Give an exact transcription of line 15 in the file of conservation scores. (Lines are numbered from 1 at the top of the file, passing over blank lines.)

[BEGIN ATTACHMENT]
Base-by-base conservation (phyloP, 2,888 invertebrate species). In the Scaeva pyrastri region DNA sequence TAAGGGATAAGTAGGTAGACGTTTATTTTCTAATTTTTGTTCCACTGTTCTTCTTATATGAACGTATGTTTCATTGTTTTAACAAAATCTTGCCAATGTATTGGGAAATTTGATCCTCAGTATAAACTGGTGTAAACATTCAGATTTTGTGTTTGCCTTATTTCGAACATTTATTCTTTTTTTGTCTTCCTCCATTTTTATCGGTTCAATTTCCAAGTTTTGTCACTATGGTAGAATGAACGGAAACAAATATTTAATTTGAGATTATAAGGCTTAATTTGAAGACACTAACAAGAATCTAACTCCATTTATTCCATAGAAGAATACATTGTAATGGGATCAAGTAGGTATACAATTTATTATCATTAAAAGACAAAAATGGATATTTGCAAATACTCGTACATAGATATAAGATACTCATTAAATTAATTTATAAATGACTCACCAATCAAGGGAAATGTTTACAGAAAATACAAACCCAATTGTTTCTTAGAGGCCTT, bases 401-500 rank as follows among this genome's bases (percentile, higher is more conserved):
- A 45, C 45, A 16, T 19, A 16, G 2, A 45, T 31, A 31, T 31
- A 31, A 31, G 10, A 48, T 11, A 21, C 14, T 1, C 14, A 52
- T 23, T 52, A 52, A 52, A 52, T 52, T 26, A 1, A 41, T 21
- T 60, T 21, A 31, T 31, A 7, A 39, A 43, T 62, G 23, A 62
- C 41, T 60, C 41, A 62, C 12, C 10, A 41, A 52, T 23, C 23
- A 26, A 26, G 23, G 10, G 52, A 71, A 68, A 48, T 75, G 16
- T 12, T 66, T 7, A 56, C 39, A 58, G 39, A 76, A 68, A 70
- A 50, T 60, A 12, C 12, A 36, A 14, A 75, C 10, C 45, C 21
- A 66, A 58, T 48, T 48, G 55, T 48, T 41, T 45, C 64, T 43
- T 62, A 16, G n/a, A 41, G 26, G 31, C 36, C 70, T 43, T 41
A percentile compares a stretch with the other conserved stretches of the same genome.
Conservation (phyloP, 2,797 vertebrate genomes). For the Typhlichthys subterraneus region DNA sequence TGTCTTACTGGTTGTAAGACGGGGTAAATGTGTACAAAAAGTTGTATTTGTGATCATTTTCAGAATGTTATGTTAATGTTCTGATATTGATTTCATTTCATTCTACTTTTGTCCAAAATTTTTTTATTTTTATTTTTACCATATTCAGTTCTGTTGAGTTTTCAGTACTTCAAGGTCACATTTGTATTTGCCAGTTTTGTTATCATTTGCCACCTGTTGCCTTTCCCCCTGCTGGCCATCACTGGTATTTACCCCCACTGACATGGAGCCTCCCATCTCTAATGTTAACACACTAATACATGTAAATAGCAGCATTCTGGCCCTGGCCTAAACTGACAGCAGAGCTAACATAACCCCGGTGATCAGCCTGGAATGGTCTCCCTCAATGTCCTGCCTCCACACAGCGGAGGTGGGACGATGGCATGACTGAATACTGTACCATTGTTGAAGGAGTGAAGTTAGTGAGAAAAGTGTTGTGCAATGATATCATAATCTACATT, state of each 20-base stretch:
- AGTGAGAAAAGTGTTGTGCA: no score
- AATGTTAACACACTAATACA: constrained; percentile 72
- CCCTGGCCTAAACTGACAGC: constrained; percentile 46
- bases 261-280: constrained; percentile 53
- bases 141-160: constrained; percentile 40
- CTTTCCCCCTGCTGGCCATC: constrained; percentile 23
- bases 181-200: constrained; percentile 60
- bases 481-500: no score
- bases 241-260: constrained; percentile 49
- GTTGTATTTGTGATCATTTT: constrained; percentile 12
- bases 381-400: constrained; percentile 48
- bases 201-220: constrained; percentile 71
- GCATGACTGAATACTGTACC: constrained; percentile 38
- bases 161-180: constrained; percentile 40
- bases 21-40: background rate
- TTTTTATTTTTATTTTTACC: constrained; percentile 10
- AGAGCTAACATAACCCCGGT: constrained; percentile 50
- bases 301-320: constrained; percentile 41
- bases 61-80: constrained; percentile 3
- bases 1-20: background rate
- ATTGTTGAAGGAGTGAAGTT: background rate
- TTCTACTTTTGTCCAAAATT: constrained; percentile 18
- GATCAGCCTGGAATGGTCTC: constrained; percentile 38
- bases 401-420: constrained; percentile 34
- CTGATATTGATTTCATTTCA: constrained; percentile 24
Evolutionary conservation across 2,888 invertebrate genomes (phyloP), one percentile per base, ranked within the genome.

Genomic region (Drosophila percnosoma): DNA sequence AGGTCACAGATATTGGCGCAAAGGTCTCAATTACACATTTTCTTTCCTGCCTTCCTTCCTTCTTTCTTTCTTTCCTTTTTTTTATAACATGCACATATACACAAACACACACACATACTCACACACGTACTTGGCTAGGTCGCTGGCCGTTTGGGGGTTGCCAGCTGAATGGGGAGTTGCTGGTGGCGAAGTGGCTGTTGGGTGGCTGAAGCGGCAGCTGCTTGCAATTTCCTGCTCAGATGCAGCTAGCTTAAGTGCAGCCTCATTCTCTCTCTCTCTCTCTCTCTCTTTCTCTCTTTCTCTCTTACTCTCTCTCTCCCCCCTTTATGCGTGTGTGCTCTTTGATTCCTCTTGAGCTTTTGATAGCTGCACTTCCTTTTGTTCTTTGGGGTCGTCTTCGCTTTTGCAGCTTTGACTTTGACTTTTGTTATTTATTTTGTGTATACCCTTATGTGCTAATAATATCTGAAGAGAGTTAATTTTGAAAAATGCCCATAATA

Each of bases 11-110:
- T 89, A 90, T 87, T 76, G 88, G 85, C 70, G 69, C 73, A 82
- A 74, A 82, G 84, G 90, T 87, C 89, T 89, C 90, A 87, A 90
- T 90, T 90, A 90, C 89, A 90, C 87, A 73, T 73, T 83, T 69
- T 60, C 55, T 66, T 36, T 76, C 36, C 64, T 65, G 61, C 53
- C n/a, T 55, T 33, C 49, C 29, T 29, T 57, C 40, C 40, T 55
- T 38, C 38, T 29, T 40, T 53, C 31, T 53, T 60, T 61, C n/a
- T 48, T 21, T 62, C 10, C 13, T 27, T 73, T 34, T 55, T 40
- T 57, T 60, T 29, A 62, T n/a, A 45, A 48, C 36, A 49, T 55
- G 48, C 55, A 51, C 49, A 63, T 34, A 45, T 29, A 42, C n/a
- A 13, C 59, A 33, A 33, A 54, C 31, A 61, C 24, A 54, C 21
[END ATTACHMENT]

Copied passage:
- AATGTTAACACACTAATACA: constrained; percentile 72